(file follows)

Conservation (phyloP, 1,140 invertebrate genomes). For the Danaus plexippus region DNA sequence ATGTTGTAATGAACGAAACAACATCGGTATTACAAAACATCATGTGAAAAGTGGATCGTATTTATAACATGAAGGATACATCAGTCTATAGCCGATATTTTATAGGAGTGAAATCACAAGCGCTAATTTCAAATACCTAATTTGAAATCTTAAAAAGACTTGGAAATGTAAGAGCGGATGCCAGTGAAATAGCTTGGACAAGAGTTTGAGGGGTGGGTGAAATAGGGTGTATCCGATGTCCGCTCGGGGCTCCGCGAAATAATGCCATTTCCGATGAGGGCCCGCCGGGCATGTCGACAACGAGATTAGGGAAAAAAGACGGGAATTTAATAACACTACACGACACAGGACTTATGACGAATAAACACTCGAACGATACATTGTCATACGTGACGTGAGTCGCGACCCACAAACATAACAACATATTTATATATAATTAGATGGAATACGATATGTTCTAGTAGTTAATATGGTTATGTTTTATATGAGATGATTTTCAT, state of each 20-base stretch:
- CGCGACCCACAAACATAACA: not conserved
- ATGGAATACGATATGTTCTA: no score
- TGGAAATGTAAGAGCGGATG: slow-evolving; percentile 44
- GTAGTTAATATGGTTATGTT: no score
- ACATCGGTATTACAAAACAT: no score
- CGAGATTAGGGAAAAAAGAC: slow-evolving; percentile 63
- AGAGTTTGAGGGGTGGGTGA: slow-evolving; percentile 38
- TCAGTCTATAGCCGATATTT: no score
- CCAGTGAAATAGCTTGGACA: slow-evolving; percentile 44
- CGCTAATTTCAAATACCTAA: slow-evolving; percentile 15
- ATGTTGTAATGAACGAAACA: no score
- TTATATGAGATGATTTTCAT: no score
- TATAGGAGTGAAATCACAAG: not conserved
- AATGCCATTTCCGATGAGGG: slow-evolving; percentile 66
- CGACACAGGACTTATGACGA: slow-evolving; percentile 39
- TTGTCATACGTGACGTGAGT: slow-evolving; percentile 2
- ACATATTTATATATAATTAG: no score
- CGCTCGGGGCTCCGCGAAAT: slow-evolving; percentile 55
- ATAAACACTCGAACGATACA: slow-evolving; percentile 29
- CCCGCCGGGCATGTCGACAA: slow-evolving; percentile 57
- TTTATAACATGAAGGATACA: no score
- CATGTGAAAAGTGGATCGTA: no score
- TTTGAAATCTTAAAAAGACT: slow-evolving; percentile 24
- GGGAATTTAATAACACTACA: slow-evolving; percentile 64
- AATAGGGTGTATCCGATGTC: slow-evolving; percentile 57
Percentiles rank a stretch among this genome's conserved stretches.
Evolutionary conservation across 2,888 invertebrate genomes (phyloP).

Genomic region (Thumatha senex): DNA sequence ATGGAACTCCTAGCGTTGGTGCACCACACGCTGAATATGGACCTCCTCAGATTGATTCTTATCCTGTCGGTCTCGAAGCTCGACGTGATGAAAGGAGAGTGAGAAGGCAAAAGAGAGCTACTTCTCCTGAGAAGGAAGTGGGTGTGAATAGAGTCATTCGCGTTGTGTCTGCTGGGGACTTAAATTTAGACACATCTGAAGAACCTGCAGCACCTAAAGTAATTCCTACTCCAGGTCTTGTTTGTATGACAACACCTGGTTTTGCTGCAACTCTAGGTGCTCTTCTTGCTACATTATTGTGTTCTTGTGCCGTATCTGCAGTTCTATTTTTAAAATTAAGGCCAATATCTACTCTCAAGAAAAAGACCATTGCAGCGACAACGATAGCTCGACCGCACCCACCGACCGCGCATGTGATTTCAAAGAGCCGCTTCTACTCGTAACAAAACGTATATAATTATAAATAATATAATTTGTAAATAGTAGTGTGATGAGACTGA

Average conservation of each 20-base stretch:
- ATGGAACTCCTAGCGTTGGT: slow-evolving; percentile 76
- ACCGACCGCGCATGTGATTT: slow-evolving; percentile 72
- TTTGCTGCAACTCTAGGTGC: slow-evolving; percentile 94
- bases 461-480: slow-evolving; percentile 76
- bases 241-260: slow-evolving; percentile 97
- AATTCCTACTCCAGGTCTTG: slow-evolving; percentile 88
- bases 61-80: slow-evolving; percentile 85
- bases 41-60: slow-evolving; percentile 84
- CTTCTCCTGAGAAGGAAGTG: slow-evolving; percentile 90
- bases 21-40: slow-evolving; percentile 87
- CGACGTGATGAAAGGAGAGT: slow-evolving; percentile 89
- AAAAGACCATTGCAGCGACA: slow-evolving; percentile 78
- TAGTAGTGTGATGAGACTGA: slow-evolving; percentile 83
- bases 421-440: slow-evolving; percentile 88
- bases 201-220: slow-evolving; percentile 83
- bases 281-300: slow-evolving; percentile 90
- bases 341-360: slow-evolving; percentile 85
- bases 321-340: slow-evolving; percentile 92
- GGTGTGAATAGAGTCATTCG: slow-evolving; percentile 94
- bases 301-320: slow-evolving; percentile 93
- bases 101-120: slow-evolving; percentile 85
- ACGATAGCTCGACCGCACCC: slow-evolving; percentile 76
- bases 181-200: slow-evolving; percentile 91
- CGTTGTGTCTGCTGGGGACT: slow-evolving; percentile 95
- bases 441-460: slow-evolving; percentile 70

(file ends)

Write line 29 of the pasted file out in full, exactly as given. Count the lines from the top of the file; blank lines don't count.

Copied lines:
Genomic region (Thumatha senex): DNA sequence ATGGAACTCCTAGCGTTGGTGCACCACACGCTGAATATGGACCTCCTCAGATTGATTCTTATCCTGTCGGTCTCGAAGCTCGACGTGATGAAAGGAGAGTGAGAAGGCAAAAGAGAGCTACTTCTCCTGAGAAGGAAGTGGGTGTGAATAGAGTCATTCGCGTTGTGTCTGCTGGGGACTTAAATTTAGACACATCTGAAGAACCTGCAGCACCTAAAGTAATTCCTACTCCAGGTCTTGTTTGTATGACAACACCTGGTTTTGCTGCAACTCTAGGTGCTCTTCTTGCTACATTATTGTGTTCTTGTGCCGTATCTGCAGTTCTATTTTTAAAATTAAGGCCAATATCTACTCTCAAGAAAAAGACCATTGCAGCGACAACGATAGCTCGACCGCACCCACCGACCGCGCATGTGATTTCAAAGAGCCGCTTCTACTCGTAACAAAACGTATATAATTATAAATAATATAATTTGTAAATAGTAGTGTGATGAGACTGA